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"International human rights law, international humanitarian law and international refugee law have sought to provide a comprehensive framework to address the harms experienced by both men and women in war. However, discriminatory interpretation and application of these three strands of international law, as well as the failure to recognize women's singular experience of armed conflict, have meant that this framework has not provided the protection and response that women have required" 
The use of sexual violence on women in times of armed conflicts - both internal and international conflicts is an event which is 'almost' taken for granted. Therefore, this essay aims to address this issue of rape of women in armed conflicts, assess the response of International Humanitarian Law (IHL) to this recurrent problematic
International Humanitarian Laws (IHL) which seek to govern the conduct of combatants during warfare in order to limit the adverse effects of the conflict on children, former participants and civilians. In recent times, there have been calls for the recognition of the different effects armed conflicts have on women and men and in response IHL has tried to come up with additional protocols in order to address this fault of the IHL rules. This essay will therefore be examining these Laws with particular focus on the protection it offers to female civilians who are caught in the exchange of fire between two combating parties. This will be done in order to determine of these rules are sensitive to the differences between the two sexes in light of the different effects of the war on them. It also intends to question if there are specific provisions that addresses these differences adequately in order to make proposals for its improvement.
"On September 30, 2009, the Security Council unanimously adopted a resolution that addresses the need to end sexual violence against women in conflict-affected countries. Introduced by the US government, at a session chaired by Secretary of State Hillary Clinton, the resolution builds on Security Council Resolutions 1325 and 1820, both of which were instrumental in raising the issue of sexual violence on the Security Council's agenda." 
Inclusion of rape as a crime under the crimes of humanity, but only if committed "â€¦as part of a widespread or systematic attack directed against any civilian population, with knowledge of the attack" 
"International law is
contained in agreements between
States - treaties or conventions -, in
customary rules, which consist of
State practise considered by them
as legally binding, and in general principles"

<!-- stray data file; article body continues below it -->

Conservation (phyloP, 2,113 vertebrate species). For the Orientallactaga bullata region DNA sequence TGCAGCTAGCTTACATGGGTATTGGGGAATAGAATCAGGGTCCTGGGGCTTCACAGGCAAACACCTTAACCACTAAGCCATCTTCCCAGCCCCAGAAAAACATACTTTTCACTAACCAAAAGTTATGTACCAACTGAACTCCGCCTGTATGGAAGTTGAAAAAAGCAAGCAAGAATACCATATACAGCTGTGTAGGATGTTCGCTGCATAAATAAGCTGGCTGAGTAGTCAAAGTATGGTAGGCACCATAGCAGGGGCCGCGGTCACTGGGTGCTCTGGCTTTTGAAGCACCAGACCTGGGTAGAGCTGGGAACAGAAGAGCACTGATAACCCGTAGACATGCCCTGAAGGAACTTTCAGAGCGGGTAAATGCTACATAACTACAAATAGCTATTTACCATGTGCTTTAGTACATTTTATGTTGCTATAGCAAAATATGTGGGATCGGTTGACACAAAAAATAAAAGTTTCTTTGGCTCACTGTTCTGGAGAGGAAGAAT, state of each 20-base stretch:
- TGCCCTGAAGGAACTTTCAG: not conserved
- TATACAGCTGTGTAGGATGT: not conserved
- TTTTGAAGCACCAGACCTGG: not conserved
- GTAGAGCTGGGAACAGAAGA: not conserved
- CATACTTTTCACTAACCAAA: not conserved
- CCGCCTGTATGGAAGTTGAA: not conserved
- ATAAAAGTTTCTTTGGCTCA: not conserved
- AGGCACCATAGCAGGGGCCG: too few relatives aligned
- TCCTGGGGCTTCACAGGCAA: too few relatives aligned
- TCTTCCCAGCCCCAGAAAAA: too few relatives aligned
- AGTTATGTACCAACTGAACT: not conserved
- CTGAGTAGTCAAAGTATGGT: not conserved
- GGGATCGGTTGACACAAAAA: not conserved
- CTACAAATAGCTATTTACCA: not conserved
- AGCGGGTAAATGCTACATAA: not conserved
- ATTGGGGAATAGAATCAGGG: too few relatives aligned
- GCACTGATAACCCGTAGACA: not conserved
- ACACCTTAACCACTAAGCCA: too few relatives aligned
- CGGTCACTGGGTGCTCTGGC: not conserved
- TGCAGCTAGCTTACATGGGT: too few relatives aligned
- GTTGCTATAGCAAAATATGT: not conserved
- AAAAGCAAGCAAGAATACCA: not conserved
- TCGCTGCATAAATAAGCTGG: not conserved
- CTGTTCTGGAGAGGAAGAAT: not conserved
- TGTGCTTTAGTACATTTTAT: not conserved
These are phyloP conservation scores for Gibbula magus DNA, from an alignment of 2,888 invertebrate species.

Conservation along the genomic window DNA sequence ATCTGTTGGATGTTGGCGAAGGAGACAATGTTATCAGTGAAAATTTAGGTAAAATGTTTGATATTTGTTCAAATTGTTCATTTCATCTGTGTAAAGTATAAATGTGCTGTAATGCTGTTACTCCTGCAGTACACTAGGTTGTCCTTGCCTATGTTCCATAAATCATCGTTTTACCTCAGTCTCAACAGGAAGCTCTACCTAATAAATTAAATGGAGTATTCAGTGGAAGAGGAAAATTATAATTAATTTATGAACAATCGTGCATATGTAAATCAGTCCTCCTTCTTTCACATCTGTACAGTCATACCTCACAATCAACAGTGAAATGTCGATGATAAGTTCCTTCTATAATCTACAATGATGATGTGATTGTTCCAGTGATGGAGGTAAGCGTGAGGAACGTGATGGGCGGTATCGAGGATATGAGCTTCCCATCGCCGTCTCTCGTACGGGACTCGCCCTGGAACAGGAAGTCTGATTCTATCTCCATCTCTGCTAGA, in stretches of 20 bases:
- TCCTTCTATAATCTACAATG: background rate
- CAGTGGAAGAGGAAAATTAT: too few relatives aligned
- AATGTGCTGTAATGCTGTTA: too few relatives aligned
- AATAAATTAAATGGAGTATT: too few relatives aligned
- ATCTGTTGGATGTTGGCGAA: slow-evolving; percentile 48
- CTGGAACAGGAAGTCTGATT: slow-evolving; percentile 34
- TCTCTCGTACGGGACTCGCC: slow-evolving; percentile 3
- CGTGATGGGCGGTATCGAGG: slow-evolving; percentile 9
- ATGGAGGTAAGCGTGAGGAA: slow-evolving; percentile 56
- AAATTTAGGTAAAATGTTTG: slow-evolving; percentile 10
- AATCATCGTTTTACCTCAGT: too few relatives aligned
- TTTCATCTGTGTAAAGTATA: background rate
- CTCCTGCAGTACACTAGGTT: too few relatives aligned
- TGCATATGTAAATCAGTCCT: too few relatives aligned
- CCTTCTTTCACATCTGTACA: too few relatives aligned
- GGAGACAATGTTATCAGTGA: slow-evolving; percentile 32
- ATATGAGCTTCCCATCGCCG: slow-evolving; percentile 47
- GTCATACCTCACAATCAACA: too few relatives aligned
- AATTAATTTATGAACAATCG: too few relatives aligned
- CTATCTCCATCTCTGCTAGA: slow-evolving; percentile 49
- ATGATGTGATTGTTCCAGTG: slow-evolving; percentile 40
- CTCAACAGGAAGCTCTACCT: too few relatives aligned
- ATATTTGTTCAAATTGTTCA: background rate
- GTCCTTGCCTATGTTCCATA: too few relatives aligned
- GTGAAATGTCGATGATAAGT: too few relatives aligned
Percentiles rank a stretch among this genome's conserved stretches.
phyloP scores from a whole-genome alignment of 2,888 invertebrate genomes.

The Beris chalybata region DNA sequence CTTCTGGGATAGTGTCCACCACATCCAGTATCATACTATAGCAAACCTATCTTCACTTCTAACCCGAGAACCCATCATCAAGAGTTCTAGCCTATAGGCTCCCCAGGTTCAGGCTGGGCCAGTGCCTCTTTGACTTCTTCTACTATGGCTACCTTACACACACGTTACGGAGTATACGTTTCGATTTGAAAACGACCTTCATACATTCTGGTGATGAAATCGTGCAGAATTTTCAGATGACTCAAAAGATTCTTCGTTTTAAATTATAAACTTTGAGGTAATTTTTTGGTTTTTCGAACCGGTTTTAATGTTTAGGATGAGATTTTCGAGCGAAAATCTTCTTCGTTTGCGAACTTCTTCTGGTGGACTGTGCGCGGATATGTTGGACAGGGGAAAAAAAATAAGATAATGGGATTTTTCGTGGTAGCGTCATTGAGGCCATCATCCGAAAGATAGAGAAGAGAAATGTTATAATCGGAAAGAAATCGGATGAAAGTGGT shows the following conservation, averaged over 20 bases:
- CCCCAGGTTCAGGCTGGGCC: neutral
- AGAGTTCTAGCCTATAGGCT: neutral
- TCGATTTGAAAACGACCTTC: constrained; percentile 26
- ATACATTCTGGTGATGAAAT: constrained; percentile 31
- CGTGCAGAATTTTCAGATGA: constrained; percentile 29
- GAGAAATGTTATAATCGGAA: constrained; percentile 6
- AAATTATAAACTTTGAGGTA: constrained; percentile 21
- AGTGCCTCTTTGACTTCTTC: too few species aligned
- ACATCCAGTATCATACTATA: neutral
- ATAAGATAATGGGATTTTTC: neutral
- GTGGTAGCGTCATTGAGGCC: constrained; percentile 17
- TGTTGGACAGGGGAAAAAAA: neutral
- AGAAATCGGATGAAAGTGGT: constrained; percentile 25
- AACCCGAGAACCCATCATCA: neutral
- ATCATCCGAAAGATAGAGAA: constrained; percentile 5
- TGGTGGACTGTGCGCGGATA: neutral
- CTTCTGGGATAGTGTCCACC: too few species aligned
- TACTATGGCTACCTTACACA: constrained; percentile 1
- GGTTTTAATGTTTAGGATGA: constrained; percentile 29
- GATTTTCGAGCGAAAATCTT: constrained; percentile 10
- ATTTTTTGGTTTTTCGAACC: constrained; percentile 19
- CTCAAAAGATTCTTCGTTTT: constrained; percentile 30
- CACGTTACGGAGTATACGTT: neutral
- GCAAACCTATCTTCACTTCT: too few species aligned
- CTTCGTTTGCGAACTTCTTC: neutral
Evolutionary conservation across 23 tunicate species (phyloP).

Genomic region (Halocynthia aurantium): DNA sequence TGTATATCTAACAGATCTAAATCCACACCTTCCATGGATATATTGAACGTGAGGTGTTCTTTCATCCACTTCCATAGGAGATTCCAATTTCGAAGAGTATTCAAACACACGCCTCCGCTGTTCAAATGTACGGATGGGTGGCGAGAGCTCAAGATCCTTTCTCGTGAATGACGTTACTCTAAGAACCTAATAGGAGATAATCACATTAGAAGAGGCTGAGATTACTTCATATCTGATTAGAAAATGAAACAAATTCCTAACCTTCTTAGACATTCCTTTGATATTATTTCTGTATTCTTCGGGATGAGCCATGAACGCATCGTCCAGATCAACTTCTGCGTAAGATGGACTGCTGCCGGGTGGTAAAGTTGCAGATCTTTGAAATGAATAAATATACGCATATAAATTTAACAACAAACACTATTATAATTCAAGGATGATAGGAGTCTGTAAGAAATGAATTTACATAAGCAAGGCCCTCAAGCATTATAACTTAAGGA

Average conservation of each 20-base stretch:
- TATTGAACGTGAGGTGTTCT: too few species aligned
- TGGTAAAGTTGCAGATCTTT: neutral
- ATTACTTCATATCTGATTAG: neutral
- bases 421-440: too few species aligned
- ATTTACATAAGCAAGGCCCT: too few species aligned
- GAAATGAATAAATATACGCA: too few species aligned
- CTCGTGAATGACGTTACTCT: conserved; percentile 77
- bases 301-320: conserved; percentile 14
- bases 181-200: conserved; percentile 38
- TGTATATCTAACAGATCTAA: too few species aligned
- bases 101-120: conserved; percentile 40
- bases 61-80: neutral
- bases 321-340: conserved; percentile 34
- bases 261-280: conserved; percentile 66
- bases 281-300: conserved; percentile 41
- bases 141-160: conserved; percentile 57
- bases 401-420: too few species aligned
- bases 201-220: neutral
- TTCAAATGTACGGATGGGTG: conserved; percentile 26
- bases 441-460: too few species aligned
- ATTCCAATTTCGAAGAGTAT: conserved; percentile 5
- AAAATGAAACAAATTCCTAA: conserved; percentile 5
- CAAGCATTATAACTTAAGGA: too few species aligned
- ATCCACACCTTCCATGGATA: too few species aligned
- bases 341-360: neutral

Can more be done to protect women in times of war and should more be done? (this part of the essay will questioning if the focus should be on making 'war crimes' more gender sensitive or if the focus should be on eliminating war crimes)
This essay will be addressing the 'gender neutral' aspect of laws of war, focusing on the commission of sexual crimes by both sides
What is sexual violence?
Do the Laws of war provide adequate protection and reparation for female civilians in times of war and should they?
Are the laws if war adequately gender sensitive and do they need to be?
Women and International Humanitarian Law
Gender as a factor has been ignored within the law making machinery of humanitarian laws. Women as combatants and women as carers of old pple/children
"'Gender aspects' were often synonymous with
women's aspects. Men were seldom included except as analysed within their
traditional roles. For example, there was little focus on men as the carers of
children and old people. Likewise, women were generally presented as victims
rather than combatants or perpetrators. The gender issue was merely dealt
with in the context of the perceived traditional roles of men and women." 
"However such scholars have argued that as societies
do not treat men and women alike, situations of armed conflicts will inevitably
impact upon men and women in an unequal manner. Armed conflicts
have the capacity to reinforce existing inequalities in society. On the other
hand, such situations can also provide new social possibilities for women - at
least during the armed conflict itself." 
The Rome Statute of the International Criminal Court (ICC) includes rape, sexual slavery, enforced prostitution, forced pregnancy, enforced sterilization, or "any other form of sexual violence of comparable gravity" as a crime against humanity when it is committed in a widespread or systematic way 
In 2000, recognising the need to do more than punish rape in war, the Security Council went further. On 31 October 2000, the Council passed Resolution 1325, the first resolution ever passed by the Security Council that specifically addressed the impact of war on women, and women's contributions to conflict resolution and sustainable peace.